Parental Liability for the Consequences of Underage Drinking
Ask the Experts by Ed Lazar
Q: Are parents responsible for the consequences of underage drinking in their home? If so, how serious are those consequences?
A: Kids love to celebrate. Whether at a family graduation party or a spontaneous late night get together, some kids celebrate with alcohol. What’s worse, 65% of kids under age 21 who say they drink admit they get alcohol from family and friends. That means they get it from their parents, their friends’ parents, or older siblings. Make no mistake about this: If you provide alcohol, directly or indirectly, to someone under the legal drinking age you can be held responsible for what happens after they have consumed it.
Even when kids are old enough to be held liable for their actions, their parents can still be held equally responsible and subject to severe and permanent consequences. Those consequences can be punitive, civil, or even criminal.
Here is a sad but common example. Please understand that there are many variables, but what I am about to share is a realistic situation and some plausible consequences.
Eddie’s parents were going to the cottage for the weekend. Eddie is 17 and is a really good kid. He gets good grades, listens to mom and dad most of the time, and gets along with everyone at school.
Just as his parents were leaving, Eddie asked if it he could have Glenn and Brandon over to play video games and spend the night. Since she knew both boys, mom said okay, but also said they could have no one else, and absolutely no drinking.
Eddie agreed and immediately sent a text to his buddies, “sall good cmon over”
Later Brandon got a text from another friend, Marky, “What r u doing 2 nt?”
Brandon responded, “at Eddie’s his folks r gone.”
At 10:00 pm Mom called Eddie, “How are you? Everything okay?”
“Yep, Glenn and Brandon are here, and we ate.”
“Okay, honey, not too late, and remember your promise. I love you, good night.”
At 11:00 pm Marky showed up with his girlfriend, Monica and her friend, Stacey. Eddie was surprised, but not really worried. He had hoped to meet Stacey sometime anyway. Within an hour there were 13 kids in the house and 10 others had already come and gone. Eddie noticed the empties starting to accumulate,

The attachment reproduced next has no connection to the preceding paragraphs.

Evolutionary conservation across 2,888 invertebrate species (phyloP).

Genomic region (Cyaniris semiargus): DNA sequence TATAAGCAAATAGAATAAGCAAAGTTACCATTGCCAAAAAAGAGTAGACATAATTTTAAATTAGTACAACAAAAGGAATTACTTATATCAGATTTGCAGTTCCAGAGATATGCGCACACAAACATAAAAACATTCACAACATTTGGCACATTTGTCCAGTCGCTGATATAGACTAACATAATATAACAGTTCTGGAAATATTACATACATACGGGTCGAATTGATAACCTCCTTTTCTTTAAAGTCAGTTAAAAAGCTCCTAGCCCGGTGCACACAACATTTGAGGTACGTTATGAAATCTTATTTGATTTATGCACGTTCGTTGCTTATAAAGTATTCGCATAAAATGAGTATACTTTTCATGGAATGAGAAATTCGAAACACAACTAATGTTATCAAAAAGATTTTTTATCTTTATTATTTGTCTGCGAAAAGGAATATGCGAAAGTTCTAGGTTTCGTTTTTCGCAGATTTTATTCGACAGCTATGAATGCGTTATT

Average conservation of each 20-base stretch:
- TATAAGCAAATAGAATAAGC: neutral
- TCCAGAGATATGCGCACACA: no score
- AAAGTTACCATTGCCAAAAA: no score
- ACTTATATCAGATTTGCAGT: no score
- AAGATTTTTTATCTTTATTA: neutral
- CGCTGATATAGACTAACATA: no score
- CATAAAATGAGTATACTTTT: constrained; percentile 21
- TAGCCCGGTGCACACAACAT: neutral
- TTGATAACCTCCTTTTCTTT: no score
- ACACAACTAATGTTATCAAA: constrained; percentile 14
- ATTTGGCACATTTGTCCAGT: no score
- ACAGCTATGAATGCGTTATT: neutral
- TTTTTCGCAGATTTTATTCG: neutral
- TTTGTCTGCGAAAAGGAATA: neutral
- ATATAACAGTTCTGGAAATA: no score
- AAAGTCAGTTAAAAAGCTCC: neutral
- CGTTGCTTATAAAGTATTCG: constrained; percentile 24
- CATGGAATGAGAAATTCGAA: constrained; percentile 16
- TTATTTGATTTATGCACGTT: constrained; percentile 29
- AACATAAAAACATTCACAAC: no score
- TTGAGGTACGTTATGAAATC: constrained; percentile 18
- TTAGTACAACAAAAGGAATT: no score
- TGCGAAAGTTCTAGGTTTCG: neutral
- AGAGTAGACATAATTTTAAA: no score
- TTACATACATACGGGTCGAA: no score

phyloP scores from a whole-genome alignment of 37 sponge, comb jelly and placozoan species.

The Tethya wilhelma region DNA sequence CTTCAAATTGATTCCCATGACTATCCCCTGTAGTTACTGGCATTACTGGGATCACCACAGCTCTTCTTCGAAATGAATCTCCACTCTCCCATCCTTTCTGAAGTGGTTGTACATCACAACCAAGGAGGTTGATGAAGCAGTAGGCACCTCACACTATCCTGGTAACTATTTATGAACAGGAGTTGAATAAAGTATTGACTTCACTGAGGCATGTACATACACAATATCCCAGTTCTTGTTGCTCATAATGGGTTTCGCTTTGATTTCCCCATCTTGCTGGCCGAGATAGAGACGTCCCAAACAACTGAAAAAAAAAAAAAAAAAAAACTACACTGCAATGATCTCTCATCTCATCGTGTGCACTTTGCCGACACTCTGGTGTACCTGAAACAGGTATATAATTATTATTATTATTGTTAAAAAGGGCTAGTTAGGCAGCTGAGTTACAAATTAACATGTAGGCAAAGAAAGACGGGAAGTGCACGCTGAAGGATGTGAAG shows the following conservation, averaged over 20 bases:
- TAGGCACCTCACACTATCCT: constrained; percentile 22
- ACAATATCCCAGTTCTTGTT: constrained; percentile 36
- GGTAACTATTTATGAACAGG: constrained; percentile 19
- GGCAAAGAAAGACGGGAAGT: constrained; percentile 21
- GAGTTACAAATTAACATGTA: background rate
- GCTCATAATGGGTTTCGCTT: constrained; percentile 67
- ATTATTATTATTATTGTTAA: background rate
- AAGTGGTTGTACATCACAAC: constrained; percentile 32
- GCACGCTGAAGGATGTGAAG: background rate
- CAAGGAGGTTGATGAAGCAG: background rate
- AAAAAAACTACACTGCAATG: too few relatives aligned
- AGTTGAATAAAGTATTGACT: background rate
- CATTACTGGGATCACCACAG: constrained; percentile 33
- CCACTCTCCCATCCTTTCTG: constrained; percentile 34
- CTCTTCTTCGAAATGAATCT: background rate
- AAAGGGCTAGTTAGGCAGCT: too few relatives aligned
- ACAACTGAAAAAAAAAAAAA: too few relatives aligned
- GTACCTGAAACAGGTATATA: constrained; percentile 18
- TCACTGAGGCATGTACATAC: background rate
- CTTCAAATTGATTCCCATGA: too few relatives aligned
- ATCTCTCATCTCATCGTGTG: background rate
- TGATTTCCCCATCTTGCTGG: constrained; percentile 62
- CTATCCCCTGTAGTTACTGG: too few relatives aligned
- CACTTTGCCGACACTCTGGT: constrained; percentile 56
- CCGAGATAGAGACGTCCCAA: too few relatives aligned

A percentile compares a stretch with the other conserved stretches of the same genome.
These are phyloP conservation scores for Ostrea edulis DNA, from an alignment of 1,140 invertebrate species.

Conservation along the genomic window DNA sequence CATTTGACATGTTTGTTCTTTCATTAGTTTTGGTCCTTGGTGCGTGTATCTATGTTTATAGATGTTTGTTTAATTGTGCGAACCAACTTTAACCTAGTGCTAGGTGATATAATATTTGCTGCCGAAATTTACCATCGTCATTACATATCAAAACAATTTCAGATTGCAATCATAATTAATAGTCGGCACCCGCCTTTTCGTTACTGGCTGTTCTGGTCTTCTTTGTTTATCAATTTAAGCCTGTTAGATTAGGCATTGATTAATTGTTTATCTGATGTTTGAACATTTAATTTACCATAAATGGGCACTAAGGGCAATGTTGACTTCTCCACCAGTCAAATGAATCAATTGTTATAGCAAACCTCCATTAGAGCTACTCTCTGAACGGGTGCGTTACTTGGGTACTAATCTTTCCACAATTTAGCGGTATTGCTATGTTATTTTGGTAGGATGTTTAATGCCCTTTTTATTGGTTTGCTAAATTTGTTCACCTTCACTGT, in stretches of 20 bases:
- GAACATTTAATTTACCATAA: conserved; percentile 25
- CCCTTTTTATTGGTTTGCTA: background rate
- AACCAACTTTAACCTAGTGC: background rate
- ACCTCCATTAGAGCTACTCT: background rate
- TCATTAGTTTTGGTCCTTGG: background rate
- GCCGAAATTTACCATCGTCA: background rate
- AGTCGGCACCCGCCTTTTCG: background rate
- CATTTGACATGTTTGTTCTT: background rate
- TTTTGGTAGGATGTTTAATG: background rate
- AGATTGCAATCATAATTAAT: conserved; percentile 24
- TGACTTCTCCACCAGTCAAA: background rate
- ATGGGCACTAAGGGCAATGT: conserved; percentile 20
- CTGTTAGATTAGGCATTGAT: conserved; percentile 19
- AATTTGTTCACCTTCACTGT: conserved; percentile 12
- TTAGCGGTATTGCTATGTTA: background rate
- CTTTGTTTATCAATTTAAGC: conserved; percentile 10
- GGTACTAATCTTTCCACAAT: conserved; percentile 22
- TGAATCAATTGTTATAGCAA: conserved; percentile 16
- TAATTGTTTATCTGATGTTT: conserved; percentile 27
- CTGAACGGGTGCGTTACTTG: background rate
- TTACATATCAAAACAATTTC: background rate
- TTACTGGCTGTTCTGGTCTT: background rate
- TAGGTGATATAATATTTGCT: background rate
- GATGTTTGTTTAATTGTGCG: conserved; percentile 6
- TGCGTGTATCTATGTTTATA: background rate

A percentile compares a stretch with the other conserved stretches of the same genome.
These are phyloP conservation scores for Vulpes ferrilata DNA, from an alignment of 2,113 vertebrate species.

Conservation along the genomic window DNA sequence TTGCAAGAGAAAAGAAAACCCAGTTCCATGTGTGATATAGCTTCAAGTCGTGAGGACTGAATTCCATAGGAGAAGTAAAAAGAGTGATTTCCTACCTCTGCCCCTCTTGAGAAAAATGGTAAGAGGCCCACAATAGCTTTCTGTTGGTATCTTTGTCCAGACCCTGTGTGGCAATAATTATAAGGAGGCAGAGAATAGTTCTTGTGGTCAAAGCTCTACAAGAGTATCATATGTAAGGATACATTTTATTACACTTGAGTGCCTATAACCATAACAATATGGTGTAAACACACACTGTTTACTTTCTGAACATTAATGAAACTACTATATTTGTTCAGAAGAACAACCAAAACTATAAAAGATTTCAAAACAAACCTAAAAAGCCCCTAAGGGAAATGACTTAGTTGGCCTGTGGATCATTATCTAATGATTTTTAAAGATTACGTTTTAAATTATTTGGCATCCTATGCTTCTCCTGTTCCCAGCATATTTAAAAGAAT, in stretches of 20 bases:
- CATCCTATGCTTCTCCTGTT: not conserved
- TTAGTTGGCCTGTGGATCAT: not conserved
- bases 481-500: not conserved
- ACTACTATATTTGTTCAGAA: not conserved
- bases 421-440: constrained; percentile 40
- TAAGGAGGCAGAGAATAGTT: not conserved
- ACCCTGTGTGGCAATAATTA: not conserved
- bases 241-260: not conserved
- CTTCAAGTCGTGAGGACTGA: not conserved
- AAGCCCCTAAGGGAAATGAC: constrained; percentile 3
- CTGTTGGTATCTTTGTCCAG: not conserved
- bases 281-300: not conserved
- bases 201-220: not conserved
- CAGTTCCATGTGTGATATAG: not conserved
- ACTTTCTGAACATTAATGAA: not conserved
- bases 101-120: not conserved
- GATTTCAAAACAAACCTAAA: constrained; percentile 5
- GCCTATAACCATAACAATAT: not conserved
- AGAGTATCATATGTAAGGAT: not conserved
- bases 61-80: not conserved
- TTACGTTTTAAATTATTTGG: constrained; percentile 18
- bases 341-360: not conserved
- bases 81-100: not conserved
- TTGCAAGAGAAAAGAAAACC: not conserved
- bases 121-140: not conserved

“Hey, who brought the beer?”
Marky piped up, “We all brought something!”
Eddie felt conflicted and out of control. He was too embarrassed to call his mom, didn’t know who else to call and tried to manage the situation on his own.
By 3:00 am Eddie, Glenn, and Brandon cleaned up after the party that “never happened”. Empty beer cans and liquor bottles were toted to the dumpster behind a fast food joint during a snack run.
At 11:00 am Eddie was awakened by a text from Jenny, Stacey’s friend, “U hear bout M M & S?” Eddies heart sank and his stomach tightened.
On his way to drop off the girls, Marky, who had been drinking, lost control of his dad’s car and hit a neighbor’s house. Police at the scene of the accident suspected that Marky had been drinking, and blood tests at the hospital confirmed it. They also questioned him about where he had been drinking and he told them.
Though the kids spent only 3 days in the hospital Stacey’s facial lacerations required many subsequent cosmetic surgeries to heal. Monica was shaken up, but deemed physically okay. She continued to have bad dreams about the accident. Marky suffered a broken leg and though therapy was successful he walked hindered by pain.
Not being a law enforcement officer, I can’t comment on any criminal charges that may have been filed, but it was entirely possible. I can say that insurance would not cover any part of a criminal defense but here are the likely lawsuits and insurance claims:
Monica and Stacey’s parents and the homeowner’s insurance company who paid for the damage to the house Marky crashed into all sued Marky’s dad since he owned the car and had given Marky permission to use it.
Marky’s dad’s auto insurance company settled out of court with the girls’ parents and repaid the homeowner’s insurance company for their repairs. However, the policy limits were not sufficient to cover all of Stacey’s permanent disfigurement. He was forced to liquidate his 401(k) and take a home equity loan to pay the balance. Marky’s father’s 94 Jeep was a total loss. They had cancelled the collision coverage earlier in the year because it was so old.
Marky received a DUI and lost his driver’s license. Had he kept his license and his father replaced the car, his insurance premium would have gone from $515 to over $6,000 on a newer, fully covered car for the next 5 years.
Monica, Stacey and Marky’s parents all sued Eddie’s parents since they owned the home where the alcohol was available. Eddie’s parents’ homeowner’s and liability umbrella insurer paid maximum limits of $1,500,000 in settling the case.
None of the financial consequences can account for what those families had to endure personally and emotionally. They had to deal with trauma, permanent disfigurement, permanent disability, and the sorrow that goes with each.
Fortunately, no one died. Can you imagine adding the death of a child to that list of devastating consequences?
It does not matter what you did when you were younger or what you think your personal privacy entitles you to do. Zero tolerance for providing alcohol to anyone under 21 at any time in any place is the only safe way to live under the laws of this country.
Don’t worry about being a buddy, be a parent. If you leave your children on their own, give them some back up with neighbors or close-by family or don’t leave them. It will be a hard and unpopular position, but not as hard as standing by a hospital bed or a gravesite.
Ed Lazar is a State Farm Insurance agent in Grosse Pointe Farms with 27 years experience in property and casualty insurance. He can be reached at 313-882-0600.